TSC just did a lesson to 1st & 3rd graders in a Camden Charter School using the book, “Cool Down and Work Through Anger.” This wonderfully written book is by Cheri J. Meiners. It is a fantastic book for showing children how to help deal with anger. There are many reasons for getting angry but how one chooses to deal with the feeling of anger is the key. This book gives the reader wonderful scenarios, discusses the feelings/emotions of anger, and discusses the choices we are faced with when dealing with the emotion of anger. The best part are the tips offered to children to help manage their anger. This book is highly recommended to any parent or educator of young children. A great choice for children learning how to deal with anger.

Image

How to Guide Children to Deal with Anger and Learn to Resolve Conflicts

How to Guide Children to Deal with Anger and Learn to Resolve Conflicts

Anger is a normal human emotion we all have and dealing with angry children is the most challenging job of a parent or teacher. Anger is sometimes a child’s way of declaring independence. You can help children in the heat of the moment by recognizing the emotion of anger: “I can see that you are angry right now.” Help children recognize the triggers that set off the feeling of anger— what situations make them want to scream, shout, and stomp their feet with a pounding heart and heavy breathing.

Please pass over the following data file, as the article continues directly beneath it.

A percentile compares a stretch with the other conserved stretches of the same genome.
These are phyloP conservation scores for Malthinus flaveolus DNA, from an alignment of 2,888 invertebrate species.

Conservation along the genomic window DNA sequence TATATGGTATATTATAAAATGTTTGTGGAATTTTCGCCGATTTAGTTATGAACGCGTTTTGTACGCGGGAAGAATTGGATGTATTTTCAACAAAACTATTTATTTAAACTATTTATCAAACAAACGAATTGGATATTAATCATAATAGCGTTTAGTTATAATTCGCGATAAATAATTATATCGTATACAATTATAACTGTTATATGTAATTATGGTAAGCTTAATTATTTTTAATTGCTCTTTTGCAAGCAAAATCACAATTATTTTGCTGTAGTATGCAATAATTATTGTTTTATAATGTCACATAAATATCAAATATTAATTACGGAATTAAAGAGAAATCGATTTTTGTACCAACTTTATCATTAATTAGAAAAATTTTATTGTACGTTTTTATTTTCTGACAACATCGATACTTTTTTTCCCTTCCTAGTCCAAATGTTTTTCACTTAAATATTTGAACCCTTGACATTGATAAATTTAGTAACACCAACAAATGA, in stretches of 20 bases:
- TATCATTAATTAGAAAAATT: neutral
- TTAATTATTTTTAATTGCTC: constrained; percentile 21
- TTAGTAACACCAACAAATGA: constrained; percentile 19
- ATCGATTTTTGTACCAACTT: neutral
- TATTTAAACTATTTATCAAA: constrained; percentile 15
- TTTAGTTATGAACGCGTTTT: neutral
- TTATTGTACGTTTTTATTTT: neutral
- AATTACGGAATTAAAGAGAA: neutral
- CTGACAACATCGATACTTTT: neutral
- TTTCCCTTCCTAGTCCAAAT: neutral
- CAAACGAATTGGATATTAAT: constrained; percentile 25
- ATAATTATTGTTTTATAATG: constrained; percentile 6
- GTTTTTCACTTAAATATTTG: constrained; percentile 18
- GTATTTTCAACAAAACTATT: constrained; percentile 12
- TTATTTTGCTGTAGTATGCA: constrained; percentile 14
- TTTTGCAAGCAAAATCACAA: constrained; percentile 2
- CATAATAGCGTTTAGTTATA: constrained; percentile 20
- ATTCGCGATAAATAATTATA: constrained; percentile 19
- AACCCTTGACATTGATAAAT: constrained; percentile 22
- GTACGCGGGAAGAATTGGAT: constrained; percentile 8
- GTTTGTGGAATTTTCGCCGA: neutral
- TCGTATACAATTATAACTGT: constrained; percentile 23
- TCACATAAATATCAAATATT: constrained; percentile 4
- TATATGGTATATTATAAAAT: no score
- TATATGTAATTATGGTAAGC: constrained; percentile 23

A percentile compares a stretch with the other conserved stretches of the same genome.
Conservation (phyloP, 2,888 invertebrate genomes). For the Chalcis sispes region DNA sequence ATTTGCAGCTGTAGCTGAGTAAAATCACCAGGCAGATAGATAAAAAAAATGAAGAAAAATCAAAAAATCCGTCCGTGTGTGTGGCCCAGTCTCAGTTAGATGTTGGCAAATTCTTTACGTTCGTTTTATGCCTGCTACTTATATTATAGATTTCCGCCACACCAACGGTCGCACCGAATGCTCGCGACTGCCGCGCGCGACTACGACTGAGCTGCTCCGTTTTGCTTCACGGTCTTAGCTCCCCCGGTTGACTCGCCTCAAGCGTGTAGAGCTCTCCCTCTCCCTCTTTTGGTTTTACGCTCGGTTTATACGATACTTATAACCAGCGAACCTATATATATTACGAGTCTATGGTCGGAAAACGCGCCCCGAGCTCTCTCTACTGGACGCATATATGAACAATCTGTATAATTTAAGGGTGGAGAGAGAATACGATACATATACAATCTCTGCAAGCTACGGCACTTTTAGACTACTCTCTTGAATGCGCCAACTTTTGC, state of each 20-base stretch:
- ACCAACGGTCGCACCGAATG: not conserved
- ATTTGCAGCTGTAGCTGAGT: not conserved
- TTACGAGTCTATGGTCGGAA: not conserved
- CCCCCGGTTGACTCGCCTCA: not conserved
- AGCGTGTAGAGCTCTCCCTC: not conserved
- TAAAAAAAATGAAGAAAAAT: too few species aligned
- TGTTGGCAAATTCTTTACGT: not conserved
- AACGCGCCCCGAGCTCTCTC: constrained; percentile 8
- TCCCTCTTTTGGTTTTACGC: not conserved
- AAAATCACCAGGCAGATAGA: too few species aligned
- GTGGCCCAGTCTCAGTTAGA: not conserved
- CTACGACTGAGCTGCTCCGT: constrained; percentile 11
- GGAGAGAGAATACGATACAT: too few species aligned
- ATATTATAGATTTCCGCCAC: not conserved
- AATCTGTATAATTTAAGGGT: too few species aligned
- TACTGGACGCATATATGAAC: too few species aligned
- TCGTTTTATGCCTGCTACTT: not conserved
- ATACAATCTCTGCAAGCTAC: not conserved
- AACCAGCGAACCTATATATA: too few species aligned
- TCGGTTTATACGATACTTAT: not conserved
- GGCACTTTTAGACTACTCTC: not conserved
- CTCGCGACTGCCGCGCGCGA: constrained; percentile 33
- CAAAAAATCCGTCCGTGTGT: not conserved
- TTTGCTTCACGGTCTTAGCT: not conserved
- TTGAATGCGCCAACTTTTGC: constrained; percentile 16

Try these tips with your child when anger takes hold:

• Stop and take a moment to breathe—stop whatever you are doing , take a deep breath and step away from the situation
• Know your triggers— if there are certain things that you can’t accept take steps to avoid them
• Exercise regularly— exercise is a great way to de-stress your mind and body
• Diffuse the situation— try inter-acting to the situation versus reacting (think or talk rather than act when anger takes hold)

Learning how to deal with anger is a skill that can take a lifetime to develop. The tips above will help children master their feelings of anger. It is never too soon to teach children how to control anger so the anger doesn’t control them. These strategies may be difficult; however, with guidance and lots of practice, these tips can help children acknowledge anger and resolve conflicts peacefully.